Shame for judiciary

DEMOCRACY DURING EMERGENCY: As democracy was suspen-ded, it was a saga of utter failure of great institutions like the Presidency, the Sup-reme Court

Shame for judiciary
More than 80 per cent people of the country, born after 1975, are not familiar with a momentous phase of post-independent India when democracy was suspended for 19 long months. It was imposed on the intervening nights of June 25/26, 1975, debunked the greatness of the greatest democracy. It was a saga of the utter failure of great institutions like the Presidency, the Supreme Court and the Press.

The state, like a behemoth, crushed civil and personal liberties and freedom of the press. Unnerved by the rising political temperature of the country because of the “JP” movement, the Union government led by Indira Gandhi decided to strike back. An adverse judgment by the Allahabad High Court, penned by Justice Jag Mohan Lal Sinha, came as the final body blow.

The court set aside her election from Rai Bareilly but allowed her to continue as the prime minister for 20 days within which she could file an appeal before the Supreme Court.  The situation got further complicated when the vacation judge of the SC, Justice V R Krishna Iyer, refused to grant absolute stay on the high court’s judgement as prayed by Indira Gandhi but allowed her to continue as the PM though she could not vote as MP in parliament.

The judgment was delivered on June 24. Next day, the Opposition organised a huge public meeting at Delhi’s Ramlila Maidan which was addressed by many leaders including Jayaprakash Narayan (JP) who asked the people: “If Indira Gandhi imposes the Emergency today and sends all of us behind bars, will you support us?” Lakhs of people present there raised their hands in solidarity. The same night the Emergency was imposed and JP was arrested. Surprisingly, there was no protest.

The first person to acquiesce in the design of the government was the first citizen, President Fakruddin Ali Ahmed. Indira went to the Rashtrapati Bhavan along with then West Bengal Chief Minister Siddhartha Shankar Ray, and asked him to declare the Emergency. There was not even a cabinet resolution in the regard and the complaisant President signed the proclamation. Had he withheld it for a day or two at least, the history of the country might have been different.

The second to fall in line was the Supreme Court. It delivered the most dangerous judgment in the habeas corpus case (ADM, Jabalpur v Shivkant Shukla). In this case, it was argued that Article 21 is the sole repository of the right to life and personal liberty, and as during the Emergency this Article was suspended under the Presidential Order issued under Article 359, detenus did not have any right to move any court for the enforcement of that right.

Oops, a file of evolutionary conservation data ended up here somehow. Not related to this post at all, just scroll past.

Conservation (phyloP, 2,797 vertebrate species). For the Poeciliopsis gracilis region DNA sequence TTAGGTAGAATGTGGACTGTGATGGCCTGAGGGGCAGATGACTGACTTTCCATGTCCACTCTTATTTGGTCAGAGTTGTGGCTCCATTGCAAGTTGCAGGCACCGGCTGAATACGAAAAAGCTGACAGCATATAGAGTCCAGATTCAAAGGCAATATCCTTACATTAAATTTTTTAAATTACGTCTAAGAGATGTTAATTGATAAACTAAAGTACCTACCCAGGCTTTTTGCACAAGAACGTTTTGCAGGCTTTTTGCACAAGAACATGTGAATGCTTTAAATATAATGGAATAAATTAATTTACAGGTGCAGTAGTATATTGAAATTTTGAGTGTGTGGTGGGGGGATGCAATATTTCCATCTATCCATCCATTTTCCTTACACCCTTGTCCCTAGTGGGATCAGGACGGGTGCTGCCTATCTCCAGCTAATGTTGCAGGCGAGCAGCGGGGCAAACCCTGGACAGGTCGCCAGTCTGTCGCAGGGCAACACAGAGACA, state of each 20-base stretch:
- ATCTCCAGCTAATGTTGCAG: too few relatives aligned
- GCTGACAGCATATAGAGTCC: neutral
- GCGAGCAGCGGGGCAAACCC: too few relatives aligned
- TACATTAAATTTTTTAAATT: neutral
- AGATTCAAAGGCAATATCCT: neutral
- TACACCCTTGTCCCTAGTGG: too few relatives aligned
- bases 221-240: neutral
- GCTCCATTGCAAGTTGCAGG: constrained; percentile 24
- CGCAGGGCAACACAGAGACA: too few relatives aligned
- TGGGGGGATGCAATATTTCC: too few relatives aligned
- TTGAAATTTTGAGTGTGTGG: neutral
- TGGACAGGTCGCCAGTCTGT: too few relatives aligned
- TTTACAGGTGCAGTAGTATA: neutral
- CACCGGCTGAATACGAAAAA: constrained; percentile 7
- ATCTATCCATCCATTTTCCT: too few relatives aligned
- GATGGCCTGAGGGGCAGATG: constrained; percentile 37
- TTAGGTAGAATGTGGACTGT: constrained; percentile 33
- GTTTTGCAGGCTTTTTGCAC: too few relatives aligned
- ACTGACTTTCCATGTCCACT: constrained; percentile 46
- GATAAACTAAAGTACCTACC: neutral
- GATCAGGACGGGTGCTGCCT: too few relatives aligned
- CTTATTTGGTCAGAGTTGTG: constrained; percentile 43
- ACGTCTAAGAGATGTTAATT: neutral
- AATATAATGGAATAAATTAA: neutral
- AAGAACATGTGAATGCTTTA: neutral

Justice H R Khanna inquired from the Attorney General Niren De what protection or remedy did a person have if he/she were shot dead by a policeman out of sheer malice. The Attorney General replied that though it made him sad, in reality there was no remedy against it as long as the Emergency was in operation. He said that the executive even had the power to maim and mutilate a person during this period.

SC credibility

The majority of judges, comprising Chief Justice Ray and Justices M H Beg, Y V Chandrachud and P N Bhagwati accepted the argument with Justice Khanna dissenting. The judgment stripped the apex court of its credibility and moral authority. In his dissent, Justice Khanna refused to accept that Article 21 was the sole repository of the right to life and personal liberty as this was the most precious right of human beings in civilised societies governed by the rule of law. No wonder Justice Khanna had to pay the price and he was superseded as the Chief Justice by Justice Beg.

Another habeas corpus case that shook the nation during the Emergency was the one filed in the Kerala high court by T V Echara Varier, father of Rajan, an engineering student. Rajan was whisked away from his hostel for his suspected role in a sensational attack on a police station that made the foot soldiers of the Emergency regime run amok, hunting for “extremists”. Special camps were set up in various parts of Kerala where Naxalite suspects and other detainees were subjected to untold torture leaving a gory trail of broken limbs and fractured souls.

Varier left no stone unturned to find his son who was untraceable from March 1, 1976. He met Chief Minister C Achyuta Menon, CPI leader, and Home Minister K Karunakaran of the Congress. He explained to the police that Rajan was not involved in the attack on the police station as he was attending a college function at that time, but all in vain. Finally, in July, he filed a habeas corpus petition. Even witnesses and lawyers who came to Varier’s help were intimidated.

Everyone in the authority, including Karunakaran, denied that Rajan was ever taken into police custody. Ultimately, the court decided to discover the truth and the evidence was examined. A co-detenu revealed that Rajan was tortured by six policemen and he died in custody. The court then directed the government to produce Rajan as the government had never admitted that he was arrested.

The stinging observation of Justice P S Poti that Karunakaran had lied led to a wave of anger and his resignation as the chief minister in 1977, soon after assuming the office. This case demonstrated how the judiciary can be fiercely independent and haul the government on the coals. Though Varier never got his son back, and who is untraceable till date, his crusade made the state pay a heavy price of Rs 6 lakh as compensation for its barbarism. Varier used the bulk of this amount for the construction of a hospital ward in Ernakulam.

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